When General Skills Are Not Enough: The Influence of Recent Shifts in Australian Skilled Migration Policy on Migrant Employment Outcomes

Melbourne Institute Working Paper No. 21/14

Date: 2014


Justin van de Ven
Sarah Voitchovsky
Hielke Buddelmeyer


Although many countries are now using skilled migration to offset declining fertility and increased longevity, there is thin empirical evidence concerning the effects of alternative approaches to managing the skilled migrant intake. This study focusses on the effects on migrant labour market outcomes of Australia’s recent shift from a points-based “supply driven” model that favoured independent General Skilled Migrants, to a “hybrid model” that balances supply driven migration against Employer Sponsored “demand driven” migration. We find that the shift to a hybrid model of skilled migration resulted in substantively improved rates of employment amongst skilled migrants without an accompanying deterioration in the average distribution of occupational outcomes.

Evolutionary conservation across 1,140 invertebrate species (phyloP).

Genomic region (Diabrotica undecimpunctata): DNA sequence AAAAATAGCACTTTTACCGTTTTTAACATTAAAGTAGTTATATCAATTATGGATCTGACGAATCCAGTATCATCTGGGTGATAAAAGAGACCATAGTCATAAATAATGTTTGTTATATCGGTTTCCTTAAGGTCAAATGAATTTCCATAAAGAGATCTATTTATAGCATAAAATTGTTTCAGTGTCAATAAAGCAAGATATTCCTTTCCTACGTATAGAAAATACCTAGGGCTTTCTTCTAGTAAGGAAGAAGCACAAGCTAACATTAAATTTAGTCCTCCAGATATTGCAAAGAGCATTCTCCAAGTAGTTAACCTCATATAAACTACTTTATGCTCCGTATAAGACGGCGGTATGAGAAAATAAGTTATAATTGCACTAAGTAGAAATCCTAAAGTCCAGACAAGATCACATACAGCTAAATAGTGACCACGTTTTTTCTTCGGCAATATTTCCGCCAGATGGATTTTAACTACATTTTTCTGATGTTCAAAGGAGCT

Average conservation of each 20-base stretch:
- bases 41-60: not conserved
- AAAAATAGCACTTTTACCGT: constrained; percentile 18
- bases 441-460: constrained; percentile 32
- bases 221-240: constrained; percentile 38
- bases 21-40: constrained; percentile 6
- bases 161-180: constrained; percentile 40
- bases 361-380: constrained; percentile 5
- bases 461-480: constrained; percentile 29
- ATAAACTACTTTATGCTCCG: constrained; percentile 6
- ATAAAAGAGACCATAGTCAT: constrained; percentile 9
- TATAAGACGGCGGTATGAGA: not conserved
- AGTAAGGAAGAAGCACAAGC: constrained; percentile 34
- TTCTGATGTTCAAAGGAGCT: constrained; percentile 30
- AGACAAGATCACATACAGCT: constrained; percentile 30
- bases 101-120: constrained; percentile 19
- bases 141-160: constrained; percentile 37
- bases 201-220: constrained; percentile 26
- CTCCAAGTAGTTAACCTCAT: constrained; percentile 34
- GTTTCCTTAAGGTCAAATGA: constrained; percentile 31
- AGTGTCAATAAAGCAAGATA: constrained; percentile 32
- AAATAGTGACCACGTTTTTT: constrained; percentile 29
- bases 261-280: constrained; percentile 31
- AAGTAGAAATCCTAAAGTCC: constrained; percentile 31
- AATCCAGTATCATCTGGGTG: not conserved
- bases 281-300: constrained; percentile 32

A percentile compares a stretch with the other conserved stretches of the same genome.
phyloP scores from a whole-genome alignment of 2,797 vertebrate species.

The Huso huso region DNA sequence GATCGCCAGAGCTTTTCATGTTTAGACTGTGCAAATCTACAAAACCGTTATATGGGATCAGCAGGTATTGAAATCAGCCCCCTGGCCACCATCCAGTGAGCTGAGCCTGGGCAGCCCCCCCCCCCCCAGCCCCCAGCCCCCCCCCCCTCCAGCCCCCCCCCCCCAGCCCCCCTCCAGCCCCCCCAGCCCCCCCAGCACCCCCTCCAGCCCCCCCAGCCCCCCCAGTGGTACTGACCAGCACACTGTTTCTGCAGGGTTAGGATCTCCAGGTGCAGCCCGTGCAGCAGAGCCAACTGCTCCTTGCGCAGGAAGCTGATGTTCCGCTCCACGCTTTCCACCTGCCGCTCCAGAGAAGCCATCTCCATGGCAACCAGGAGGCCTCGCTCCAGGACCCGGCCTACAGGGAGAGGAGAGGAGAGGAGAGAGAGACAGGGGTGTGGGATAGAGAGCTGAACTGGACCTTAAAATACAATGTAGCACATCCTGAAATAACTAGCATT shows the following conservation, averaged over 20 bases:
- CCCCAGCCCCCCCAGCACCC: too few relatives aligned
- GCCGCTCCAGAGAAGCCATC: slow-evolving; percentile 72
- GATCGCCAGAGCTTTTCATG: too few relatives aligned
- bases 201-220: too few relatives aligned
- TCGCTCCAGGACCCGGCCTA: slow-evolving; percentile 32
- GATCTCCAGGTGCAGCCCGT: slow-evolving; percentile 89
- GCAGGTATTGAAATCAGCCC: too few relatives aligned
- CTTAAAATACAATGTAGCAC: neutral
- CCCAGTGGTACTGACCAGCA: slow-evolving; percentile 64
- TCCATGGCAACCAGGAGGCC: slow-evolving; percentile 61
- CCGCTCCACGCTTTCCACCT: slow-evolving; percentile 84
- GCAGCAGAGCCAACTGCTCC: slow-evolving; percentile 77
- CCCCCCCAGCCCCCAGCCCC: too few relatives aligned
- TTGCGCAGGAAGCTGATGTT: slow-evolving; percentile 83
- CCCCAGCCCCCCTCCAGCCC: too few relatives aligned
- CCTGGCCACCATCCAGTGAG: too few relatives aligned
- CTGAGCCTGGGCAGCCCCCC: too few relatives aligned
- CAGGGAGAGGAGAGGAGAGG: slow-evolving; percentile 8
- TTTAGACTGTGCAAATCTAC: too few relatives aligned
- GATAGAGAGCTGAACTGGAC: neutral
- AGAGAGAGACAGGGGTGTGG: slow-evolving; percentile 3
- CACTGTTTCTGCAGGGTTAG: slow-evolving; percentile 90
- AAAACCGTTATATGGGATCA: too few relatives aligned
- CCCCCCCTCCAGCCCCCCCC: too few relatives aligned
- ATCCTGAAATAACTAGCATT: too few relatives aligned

Download Paper

  • Skilled migration, Australia, migrant employment outcomes, Difference-in-Differences